Eastside Portland Air Coalition: $7,000 in donations entrusted to Tamara Rubin is missing
A co-founder of the Eastside Portland Air Coalition is breaking her silence to warn people against giving money to nationally recognized lead safety advocate Tamara Rubin.
Jennifer Jones of Southeast Portland says Rubin offered to let the new group use her nonprofit, Lead Safe America Foundation, as the fiscal sponsor of the air coalition in early 2016. The group is still owed $6,939.77 of money it raised from 45 mostly local donors, Jones says, and they don't expect to see that money back.
"Now, I think all anybody cares about is making sure that people are cautious when dealing with Tamara," Jones says.
Rubin faces seven felony counts in connection to alleged financial mismanagement of the Lead Safe America Foundation. On social media, Rubin insists she is innocent and asks for donations to her legal defense fund. More than $10,000 has been raised by nearly 300 people in the past nine months on her GoFundMe page.
She also faces two charges connected with unlawfully obtaining and using public assistance (food stamps). She is due back in Multnomah County Circuit Court Jan. 16.
Rubin did not respond to a phone call or Facebook message Thursday, Dec. 7, seeking comment on her case. An email to her husband, Leonard Rubin, also went unanswered.
Jones says Eastside Portland Air Coalition members were reluctant to talk about the financial fiasco because they are worried the community will blame them.
"It was kind of embarrassing that this happened," Jones says.
But, she adds that the six core members of the group vowed to continue to do advocacy work in Portland as promised — now it is unpaid and expenses are not reimbursed. "There's no mistaking that when she was no longer in charge of the organization, there were no funds to pay us back."
Jones says the loss of the money meant that group members couldn't afford to travel to rural areas to organize bipartisan support for environmental safety in the 2017 legislative session.
"We really honestly feel that if we had the funds … to be able to get into those communities and bring supporters of reform" to Salem that laws could have been changed to improve air quality statewide, Jones says. "That was really disappointing to us that we couldn't light that fire."
In the wake of February 2016 news reports of toxins in the air allegedly from Bullseye Glass, a group of about 15 Portland residents moved quickly to organize for clean air. The group arranged for famed environmental advocate Erin Brockovich to speak April 2 and collected donations for the event costs and to further advocacy work.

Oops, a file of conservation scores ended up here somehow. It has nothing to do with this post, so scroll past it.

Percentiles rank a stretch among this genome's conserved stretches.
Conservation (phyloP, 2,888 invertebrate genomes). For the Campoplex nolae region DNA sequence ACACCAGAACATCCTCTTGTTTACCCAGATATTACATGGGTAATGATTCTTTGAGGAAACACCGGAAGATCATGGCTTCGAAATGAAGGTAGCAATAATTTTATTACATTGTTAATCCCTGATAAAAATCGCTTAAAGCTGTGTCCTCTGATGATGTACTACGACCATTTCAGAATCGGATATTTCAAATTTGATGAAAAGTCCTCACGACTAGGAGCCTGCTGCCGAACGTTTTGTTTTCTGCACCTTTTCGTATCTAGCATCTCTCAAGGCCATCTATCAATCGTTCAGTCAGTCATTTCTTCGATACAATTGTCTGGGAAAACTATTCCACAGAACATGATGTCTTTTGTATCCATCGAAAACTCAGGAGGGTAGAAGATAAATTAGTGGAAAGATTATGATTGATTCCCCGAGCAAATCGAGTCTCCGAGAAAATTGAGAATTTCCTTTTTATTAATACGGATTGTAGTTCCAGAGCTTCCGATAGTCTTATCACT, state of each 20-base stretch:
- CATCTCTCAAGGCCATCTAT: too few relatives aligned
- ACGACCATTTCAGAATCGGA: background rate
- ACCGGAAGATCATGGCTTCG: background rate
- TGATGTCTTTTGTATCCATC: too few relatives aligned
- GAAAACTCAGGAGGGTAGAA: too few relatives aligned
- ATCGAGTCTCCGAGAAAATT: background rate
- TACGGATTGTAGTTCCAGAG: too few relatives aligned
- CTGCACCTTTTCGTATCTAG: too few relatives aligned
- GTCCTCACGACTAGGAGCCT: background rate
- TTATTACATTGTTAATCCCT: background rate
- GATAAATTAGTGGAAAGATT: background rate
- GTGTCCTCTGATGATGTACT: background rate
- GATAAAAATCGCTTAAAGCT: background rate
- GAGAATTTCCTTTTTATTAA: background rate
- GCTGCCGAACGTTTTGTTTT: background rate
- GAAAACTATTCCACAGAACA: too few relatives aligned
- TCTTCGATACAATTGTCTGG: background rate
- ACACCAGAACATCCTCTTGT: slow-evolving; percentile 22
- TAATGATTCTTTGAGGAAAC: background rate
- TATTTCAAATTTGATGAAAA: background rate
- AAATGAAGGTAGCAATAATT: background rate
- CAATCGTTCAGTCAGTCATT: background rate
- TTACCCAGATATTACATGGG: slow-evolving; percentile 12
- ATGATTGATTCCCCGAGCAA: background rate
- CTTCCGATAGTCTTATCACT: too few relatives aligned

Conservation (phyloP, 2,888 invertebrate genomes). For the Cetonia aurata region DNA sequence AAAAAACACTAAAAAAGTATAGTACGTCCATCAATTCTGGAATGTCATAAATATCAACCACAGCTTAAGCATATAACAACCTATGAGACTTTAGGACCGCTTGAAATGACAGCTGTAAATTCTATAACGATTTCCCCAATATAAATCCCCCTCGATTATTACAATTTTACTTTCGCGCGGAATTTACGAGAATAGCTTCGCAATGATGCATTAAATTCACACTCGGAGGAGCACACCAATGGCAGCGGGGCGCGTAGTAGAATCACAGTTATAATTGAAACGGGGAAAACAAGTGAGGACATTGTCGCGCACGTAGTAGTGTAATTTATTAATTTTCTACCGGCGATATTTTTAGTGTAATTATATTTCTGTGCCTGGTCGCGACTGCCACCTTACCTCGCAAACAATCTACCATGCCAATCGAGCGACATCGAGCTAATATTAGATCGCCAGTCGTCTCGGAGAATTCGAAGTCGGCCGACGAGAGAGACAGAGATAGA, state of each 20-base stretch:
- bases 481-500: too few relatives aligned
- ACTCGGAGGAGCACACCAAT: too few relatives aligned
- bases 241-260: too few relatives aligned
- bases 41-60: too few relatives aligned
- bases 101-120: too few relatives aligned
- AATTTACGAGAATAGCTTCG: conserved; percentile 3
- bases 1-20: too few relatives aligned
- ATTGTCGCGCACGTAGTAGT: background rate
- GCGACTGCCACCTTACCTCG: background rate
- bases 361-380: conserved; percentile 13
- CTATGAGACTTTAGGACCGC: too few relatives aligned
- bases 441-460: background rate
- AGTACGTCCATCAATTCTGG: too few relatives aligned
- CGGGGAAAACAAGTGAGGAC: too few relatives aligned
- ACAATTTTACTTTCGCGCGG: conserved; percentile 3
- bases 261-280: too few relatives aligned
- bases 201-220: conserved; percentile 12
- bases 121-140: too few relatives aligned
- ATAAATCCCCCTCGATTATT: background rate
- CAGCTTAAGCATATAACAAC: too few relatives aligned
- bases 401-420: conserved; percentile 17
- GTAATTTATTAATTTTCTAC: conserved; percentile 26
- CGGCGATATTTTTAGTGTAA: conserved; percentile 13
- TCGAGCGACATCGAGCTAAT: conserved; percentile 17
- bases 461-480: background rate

"We had been around so short, we hadn't had an opportunity to discuss having articles of incorporation" and other aspects of a formal nonprofit, Jones says. "Tamara offered to be the fiscal sponsor for our organization as it was brand new."
At first, the group would collect money and give it to Rubin to deposit into OnPoint Community Credit Union. That summer, the Oregon Department of Justice began investigating Rubin and questions around the nonprofit's finances eventually led to her ouster. The Lead Safe America Foundation has since filed for dissolution and sold its assets.
Jones says Rubin repeatedly assured her that air coalition money would not be affected. But after the books were taken over by interim Executive Director Richard Seymour, Jones got to see the transactions. She found that long before the legal troubles began — in May 2016 when Rubin gave her an accounting of what money was left for her group — Eastside Portland Air Coalition's $6,939.77 balance was in savings.
On May 16, 2016, however, $6,939.79 was transferred to checking, leaving just the minimum $5 in the credit union savings account, according to bank statements provided to the Tribune. On May 17, Leonard Rubin cashed a check dated May 13 for $3,400 for "film music contract pmt." That check would have bounced without the coalition money because the checking account had only $2,200.39 before the transfer.
Jones says she still can't decide if the Rubins acted with intent.
"I don't know how to feel about her. I don't know if she's Bernie Madoff or if she's got her heart in the right place but made some really bad financial choices," Jones says.
She adds that the group is considering its legal options to recover the funds.